- Box 1: Search strategy and selection criteria.
- References for this review were identified through searches of PubMed, PsychInfo, Cochrane library, Global Health, Embase, Scopus, Web of Science, Published International Literature on Traumatic Stress (PILOTS) and the Intergovernmental Organization Search Engine (GODORT). We searched for all relevant English language studies with no date limitations. We used a three-tiered search strategy, searching for outcome related terms, such as ‘suicide,’ ‘suicidal’ first, then programme/intervention related terms, such as ‘promotion,’ ‘screening’ and refugee-related terms, such as ‘refugee,’ ‘forced migrant’ (see supplemental material for full search strategy). We also searched websites of the following organisations: United Nations High Commissioner for Refugees (UNHCR), World Health Organization (WHO), Cooperative for Assistance and Relief Everywhere (CARE), Inter-Agency Standing Committee (IASC), International Medical Corps (IMC), International Committee of the Red Cross (ICRC), International Organization for Migration (IOM) and Médecins Sans Frontières (MSF). Finally, we searched the Department of Health and the National Statistics websites for the top ten refugee hosting countries (Jordan, Turkey, Pakistan, Lebanon, Iran, Ethiopia, Kenya, Uganda, Democratic Republic of Congo, Chad). We limited our time spent on each organisation and country specific website to 30 minutes (see supplemental material for grey literature search results). Articles resulting from these searches and relevant references cited in those articles were reviewed.
To be included in the final review, records had to meet the following criteria: 1) Include data on a primary or intermediate outcome related to suicide. Primary outcomes included death by suicide, suicide attempt or suicide ideation. Intermediate outcomes included help-seeking behaviour, identification of those at risk, means restriction, mental health outcomes (clearly specified as intermediate outcomes in the context of suicide prevention efforts), awareness and education outcomes, connections with care, points of contact; 2) evaluate or describe at least one programme, intervention, policy or strategy; 3) have a programme, intervention, policy or strategy designed for or implemented to address prevention or response to suicidal behaviours in refugee or similar populations; and 4) be published in English. Exclusion criteria were: 1) review papers (but references were screened for additional studies); 2) records that represented data on only one person (e.g. case studies); and 3) conference presentations or posters. While there are important distinctions between who is a refugee, migrant, resettled refugee and asylum seeker, we sought to keep inclusion criteria quite broad as often the same organisations respond to all these populations.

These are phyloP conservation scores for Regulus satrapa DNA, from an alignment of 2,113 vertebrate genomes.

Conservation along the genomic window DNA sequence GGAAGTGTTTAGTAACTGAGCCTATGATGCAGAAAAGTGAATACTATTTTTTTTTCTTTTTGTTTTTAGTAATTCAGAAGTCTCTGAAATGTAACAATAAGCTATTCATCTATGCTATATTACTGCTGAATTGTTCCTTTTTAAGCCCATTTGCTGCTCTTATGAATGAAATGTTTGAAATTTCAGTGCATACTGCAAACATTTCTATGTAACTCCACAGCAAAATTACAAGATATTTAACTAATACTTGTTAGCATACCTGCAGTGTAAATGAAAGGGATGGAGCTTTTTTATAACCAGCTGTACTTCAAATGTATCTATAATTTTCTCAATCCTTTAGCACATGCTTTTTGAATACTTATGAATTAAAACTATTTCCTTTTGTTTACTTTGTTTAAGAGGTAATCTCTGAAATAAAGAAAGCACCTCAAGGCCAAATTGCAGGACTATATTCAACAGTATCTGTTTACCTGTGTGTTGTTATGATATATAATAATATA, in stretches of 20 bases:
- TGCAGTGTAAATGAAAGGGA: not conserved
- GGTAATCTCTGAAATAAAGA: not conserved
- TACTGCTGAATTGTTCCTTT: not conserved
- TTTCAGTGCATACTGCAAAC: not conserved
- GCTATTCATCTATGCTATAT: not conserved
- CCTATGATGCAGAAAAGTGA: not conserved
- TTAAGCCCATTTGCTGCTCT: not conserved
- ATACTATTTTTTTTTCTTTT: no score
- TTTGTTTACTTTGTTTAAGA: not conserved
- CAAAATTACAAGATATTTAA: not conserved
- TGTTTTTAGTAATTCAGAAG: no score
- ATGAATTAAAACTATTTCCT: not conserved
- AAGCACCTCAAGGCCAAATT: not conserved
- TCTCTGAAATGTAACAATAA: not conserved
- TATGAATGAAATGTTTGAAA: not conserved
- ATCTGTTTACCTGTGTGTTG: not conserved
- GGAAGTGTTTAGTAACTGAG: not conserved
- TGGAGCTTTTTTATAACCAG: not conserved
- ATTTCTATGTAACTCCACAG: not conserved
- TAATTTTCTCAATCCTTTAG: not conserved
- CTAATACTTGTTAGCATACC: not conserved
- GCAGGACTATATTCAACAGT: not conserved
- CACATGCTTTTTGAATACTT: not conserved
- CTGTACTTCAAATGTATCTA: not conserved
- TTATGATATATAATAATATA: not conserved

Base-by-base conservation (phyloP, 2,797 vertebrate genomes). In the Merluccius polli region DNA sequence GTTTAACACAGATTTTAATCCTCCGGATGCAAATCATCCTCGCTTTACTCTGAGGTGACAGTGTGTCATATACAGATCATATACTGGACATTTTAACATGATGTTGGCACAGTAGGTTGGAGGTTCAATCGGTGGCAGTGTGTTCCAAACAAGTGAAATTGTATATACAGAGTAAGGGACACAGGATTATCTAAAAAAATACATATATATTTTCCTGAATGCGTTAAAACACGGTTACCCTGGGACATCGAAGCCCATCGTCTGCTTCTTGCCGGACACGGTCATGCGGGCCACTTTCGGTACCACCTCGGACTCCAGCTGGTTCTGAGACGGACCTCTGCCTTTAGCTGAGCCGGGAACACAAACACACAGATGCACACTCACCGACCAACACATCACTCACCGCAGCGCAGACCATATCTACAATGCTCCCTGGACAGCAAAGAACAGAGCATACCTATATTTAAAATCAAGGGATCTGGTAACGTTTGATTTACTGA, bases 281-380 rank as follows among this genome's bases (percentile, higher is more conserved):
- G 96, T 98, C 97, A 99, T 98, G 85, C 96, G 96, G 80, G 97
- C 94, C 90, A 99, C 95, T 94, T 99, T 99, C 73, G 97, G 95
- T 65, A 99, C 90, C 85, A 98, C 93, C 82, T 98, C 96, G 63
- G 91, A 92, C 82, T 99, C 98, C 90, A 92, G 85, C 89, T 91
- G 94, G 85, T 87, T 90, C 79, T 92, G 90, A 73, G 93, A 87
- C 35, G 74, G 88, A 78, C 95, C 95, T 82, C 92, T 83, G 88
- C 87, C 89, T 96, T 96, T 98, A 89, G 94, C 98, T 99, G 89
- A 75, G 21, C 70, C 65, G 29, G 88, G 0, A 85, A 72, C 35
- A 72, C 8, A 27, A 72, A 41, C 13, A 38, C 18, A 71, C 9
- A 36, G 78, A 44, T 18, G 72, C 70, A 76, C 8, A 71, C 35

Screening and data extraction
After initial identification of potential records, titles and abstracts were screened (peer-reviewed literature only) by two authors independently. This was followed by screening of full-texts (grey literature and all peer-reviewed literature that passed abstract screening) again by two authors independently. Following full-text screening, if articles met inclusion/exclusion criteria, data were extracted by one of the authors from each record on the following variables: study context (including region, income level and ethnicity); study design, type of data and study population demographics; intervention/programme/strategy/policy description and features; level of prevention; target outcomes and study findings; and any stated limitations of the study (Muñoz, Mrazek, & Haggerty, 1996). Any disagreements on inclusion were discussed between raters, until consensus was reached.
For each included article, we classified the level of evidence and the strength of outcomes. Level of evidence classifications were based on criteria used to consider evidence beyond clinical trials (Weiss et al., 2016). Each record received a rating of (1) effective, (2) promising, (3) potentially promising, (4) unclear or (5) ineffective at addressing suicide and related outcomes. Programmes were considered effective if there was evidence of effectiveness across at least two RCTs that have been done by more than one investigative team. Programmes classified as promising included programmes that showed: a) consistent positive outcomes, but the number of RCTs was limited to only one trial; or b) consistent positive outcomes, but only among RCTs done by one investigative team. Programmes classified as potentially promising included studies with less rigorous evaluations (e.g. control group, benchmarking, surveillance) showing consistent positive outcomes and/or programmes that were based on known effective programmes in other settings or with other populations. Programmes that a) showed inconsistency in results; or b) only included a description of the programme, but no outcomes were measured; or c) there was no control/comparison group, were designated as unclear. Finally, programmes that were considered ineffective were those for which more than two studies show null or harmful outcomes. For each article, we also rated the strength of the outcome variable. Strength of outcome was strong (1) if it focused on attempts or deaths, moderate (2) if it focused on suicide ideation or other mental health symptoms; and weak (3) if it only focused on knowledge or attitude outcomes.
| Results|| |